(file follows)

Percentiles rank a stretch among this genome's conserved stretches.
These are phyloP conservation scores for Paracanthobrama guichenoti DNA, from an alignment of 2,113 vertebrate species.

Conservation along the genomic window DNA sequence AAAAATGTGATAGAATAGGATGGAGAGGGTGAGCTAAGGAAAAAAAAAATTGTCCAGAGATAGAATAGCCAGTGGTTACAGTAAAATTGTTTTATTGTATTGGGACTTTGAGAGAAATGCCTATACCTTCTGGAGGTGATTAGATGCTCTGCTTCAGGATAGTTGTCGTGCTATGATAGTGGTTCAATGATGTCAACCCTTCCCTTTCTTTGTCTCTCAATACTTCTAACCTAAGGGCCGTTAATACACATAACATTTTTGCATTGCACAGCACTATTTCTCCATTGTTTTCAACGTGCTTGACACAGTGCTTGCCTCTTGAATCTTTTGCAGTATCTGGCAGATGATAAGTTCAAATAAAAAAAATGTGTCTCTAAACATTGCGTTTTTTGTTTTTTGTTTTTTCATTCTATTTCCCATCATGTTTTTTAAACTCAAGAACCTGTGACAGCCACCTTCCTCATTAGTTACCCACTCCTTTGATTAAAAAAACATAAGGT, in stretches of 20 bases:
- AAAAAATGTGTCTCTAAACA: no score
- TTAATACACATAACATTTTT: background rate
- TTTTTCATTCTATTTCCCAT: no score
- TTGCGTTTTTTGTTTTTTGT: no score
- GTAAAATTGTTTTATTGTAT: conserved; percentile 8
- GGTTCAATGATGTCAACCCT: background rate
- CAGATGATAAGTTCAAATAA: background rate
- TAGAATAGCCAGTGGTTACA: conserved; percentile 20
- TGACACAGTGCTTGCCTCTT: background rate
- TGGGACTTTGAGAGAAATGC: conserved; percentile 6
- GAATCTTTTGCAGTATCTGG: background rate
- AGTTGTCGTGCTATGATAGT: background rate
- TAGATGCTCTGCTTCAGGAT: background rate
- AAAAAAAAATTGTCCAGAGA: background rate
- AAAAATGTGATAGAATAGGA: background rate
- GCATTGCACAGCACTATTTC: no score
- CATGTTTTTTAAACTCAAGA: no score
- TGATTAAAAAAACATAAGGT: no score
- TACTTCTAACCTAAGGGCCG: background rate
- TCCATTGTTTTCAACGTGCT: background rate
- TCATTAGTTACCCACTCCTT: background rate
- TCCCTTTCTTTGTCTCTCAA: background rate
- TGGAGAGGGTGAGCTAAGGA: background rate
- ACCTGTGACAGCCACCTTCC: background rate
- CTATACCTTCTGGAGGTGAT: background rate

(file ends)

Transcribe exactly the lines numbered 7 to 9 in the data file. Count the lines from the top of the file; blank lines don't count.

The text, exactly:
- TTGCGTTTTTTGTTTTTTGT: no score
- GTAAAATTGTTTTATTGTAT: conserved; percentile 8
- GGTTCAATGATGTCAACCCT: background rate